The Very Reverend Dr John Hall, Dean of Westminster
Our service today has a sombre feeling, deep, sober and solemn. The altars are draped in black, the colour of mourning. Our minds are fixed on those who have died, our relations and friends, our associates and colleagues, our neighbours, and countless people whom we have never known but of whose deaths we have heard.
Since this time last year, so many people have died: at violent hands, or at their own hands; through illness or poverty or deprivation; far younger than might have been expected. Yet others have died after a long life. Then death might seem timely, appropriate, a solution. Even then, when the moment comes, the fact of death provides its inevitable element of surprise, of shock.
In one the chapels of the Abbey, there is a depiction of death, the grim reaper, emerging from a vault below carved statues. A husband is holding his young wife in his arms, and holding out his hands to fend off the spear that the image of death appears to be aiming at the heart of his wife. She was Lady Elizabeth Nightingale and she died in the 18th century in childbirth. She is still commemorated here. We all face the fact of death and we shall not be able to escape its reality when the moment comes. We should be prepared. 'Live each day as if 'twere thy last,' as the hymn says.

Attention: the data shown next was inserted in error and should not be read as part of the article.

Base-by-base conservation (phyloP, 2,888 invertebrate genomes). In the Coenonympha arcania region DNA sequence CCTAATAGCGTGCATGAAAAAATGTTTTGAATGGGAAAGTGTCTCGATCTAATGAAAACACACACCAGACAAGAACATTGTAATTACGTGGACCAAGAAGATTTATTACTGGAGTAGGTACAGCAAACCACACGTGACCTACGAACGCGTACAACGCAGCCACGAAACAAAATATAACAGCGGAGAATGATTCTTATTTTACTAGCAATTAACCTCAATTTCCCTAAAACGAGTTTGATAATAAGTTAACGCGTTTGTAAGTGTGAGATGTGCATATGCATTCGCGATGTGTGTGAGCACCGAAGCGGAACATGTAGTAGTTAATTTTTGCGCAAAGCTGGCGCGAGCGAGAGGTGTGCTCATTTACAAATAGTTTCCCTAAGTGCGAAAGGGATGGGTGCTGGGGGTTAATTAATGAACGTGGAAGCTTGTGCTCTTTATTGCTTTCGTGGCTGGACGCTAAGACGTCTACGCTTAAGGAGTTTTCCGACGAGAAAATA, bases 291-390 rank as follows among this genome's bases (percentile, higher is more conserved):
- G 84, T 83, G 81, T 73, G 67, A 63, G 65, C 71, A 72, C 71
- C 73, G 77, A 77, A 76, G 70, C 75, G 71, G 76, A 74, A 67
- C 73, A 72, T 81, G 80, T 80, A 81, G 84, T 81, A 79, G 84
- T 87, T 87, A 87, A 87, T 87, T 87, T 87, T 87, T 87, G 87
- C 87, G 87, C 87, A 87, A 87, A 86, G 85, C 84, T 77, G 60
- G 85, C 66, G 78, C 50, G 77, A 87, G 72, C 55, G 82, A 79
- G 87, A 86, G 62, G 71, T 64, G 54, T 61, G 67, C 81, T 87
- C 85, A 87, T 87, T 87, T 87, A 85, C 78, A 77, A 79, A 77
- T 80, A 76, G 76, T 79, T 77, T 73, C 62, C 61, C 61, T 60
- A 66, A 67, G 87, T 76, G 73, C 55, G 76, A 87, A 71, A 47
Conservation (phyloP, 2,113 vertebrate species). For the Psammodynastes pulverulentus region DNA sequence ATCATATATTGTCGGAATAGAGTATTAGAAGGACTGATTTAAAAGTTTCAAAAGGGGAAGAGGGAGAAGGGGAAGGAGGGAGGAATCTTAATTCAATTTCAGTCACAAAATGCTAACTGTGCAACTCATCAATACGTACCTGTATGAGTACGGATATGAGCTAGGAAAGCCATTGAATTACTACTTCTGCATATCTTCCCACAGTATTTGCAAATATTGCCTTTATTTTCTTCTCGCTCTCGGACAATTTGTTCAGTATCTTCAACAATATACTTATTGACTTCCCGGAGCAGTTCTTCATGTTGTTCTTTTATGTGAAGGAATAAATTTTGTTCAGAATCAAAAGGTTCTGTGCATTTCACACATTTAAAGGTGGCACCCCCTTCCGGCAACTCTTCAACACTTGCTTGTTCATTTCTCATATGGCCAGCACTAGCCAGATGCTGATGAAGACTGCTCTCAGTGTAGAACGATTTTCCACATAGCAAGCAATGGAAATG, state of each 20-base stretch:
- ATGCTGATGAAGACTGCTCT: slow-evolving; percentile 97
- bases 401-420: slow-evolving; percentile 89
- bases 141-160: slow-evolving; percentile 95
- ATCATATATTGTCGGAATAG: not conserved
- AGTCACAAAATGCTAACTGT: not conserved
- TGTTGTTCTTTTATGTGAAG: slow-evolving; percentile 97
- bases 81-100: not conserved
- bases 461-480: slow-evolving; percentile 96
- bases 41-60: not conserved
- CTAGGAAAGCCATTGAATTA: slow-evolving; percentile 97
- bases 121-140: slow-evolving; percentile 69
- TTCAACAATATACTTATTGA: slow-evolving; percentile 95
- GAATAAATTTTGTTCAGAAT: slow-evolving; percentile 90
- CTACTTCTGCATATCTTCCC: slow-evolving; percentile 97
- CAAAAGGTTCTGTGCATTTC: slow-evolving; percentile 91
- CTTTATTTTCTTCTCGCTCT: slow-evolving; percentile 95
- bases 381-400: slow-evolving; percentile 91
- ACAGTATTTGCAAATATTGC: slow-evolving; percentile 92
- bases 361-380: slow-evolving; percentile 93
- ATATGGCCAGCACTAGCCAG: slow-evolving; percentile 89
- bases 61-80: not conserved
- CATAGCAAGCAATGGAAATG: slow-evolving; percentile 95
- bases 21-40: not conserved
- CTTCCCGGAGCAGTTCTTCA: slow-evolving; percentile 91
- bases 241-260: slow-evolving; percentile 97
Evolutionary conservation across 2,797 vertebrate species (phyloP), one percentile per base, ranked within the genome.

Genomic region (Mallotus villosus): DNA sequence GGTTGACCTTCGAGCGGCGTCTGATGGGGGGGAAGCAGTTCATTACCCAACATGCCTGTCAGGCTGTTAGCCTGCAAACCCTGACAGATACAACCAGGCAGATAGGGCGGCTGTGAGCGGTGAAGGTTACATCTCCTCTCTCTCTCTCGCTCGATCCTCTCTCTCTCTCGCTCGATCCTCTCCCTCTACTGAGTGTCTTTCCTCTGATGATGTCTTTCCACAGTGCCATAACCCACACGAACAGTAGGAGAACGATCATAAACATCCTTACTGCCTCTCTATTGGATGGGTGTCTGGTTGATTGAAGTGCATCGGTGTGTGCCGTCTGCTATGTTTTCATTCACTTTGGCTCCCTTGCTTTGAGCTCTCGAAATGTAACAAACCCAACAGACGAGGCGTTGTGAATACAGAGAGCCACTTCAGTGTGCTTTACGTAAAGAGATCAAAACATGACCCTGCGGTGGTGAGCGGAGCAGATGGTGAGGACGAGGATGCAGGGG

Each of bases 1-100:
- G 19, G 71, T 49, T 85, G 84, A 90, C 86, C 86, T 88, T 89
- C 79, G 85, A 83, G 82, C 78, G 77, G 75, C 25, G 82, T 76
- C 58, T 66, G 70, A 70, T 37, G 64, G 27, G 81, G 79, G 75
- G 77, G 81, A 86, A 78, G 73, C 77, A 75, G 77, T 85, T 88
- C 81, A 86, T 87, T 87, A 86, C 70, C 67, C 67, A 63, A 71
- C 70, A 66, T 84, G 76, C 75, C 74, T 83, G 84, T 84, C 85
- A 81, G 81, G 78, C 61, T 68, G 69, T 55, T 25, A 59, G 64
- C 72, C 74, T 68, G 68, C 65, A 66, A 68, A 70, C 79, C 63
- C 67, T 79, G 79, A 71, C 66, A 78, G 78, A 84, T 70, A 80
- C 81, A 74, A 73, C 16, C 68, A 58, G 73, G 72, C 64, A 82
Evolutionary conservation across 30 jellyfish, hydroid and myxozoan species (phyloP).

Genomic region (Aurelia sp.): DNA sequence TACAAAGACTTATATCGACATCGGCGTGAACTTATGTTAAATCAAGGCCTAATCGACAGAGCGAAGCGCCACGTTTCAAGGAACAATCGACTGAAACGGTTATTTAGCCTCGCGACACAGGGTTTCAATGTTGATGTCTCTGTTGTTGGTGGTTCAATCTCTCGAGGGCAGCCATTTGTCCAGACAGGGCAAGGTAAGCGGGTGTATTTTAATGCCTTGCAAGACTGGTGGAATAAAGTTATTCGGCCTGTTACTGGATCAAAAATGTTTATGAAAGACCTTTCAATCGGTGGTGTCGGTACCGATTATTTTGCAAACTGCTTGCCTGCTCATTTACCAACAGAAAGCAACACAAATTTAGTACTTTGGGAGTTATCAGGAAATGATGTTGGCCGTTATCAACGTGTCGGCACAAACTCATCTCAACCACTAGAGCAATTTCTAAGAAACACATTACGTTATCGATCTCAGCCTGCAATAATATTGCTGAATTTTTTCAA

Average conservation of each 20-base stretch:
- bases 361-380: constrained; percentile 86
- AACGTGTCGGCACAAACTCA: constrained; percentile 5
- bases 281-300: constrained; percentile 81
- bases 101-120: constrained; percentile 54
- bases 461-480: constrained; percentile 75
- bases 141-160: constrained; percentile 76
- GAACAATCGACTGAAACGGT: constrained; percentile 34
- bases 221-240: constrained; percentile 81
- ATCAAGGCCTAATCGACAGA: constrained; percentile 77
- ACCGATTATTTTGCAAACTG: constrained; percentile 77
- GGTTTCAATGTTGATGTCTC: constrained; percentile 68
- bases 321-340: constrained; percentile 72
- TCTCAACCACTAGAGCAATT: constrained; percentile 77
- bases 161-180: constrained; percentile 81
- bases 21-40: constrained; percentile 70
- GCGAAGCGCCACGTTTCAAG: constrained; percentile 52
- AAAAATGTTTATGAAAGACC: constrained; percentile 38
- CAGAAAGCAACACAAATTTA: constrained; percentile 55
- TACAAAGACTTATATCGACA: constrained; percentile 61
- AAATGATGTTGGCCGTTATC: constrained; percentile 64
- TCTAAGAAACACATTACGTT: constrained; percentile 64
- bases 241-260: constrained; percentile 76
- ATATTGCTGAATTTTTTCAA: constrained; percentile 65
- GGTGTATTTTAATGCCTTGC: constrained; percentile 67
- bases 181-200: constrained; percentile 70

Many of us this evening will be thinking of particular people close to us who have died recently. I think of a member of the Abbey congregation, who died very recently. She was well into her 90s. She lived near here and attended faithfully every Sunday for decades the service at 8 o'clock on a Sunday morning. She and her neighbour and friend had been coming here since their church in Smith Square closed more than forty years ago. Her friend was here celebrating All Saints' yesterday morning as usual. Death at a ripe old age or after a long illness sometimes comes as a friend. But I think also of someone we knew who died suddenly just recently in his late 50s of a heart attack just a month before his young wife was expecting their first child. Death then seems cruel.
So it does when all the passengers and crew of a plane die in Egypt on their way home to St Petersburg after a holiday. And so it does when people young and old die in a civil war which will achieve nothing except terrible destruction, in Syria, or in Libya, or in Nigeria, or in Sudan, or in so many other places. So it does when a lone gunman with a grudge against a school or his teachers or his contemporaries and a thirst for revenge bursts in and shoots indiscriminately a dozen of the people he encounters at random. Death then seems cruel. So it did a hundred years ago when 1.5 million Armenians suffered death at the hands of their neighbours in a meaningless act of inter-communal, inter-faith violence.
These deaths are tragic. We mourn all those who have died. We are impoverished by their loss. As John Donne said,
'No man is an island
entire of itself: any man's death diminishes me, because I am involved in mankind. And therefore never send to know for whom the bell tolls;
it tolls for thee.'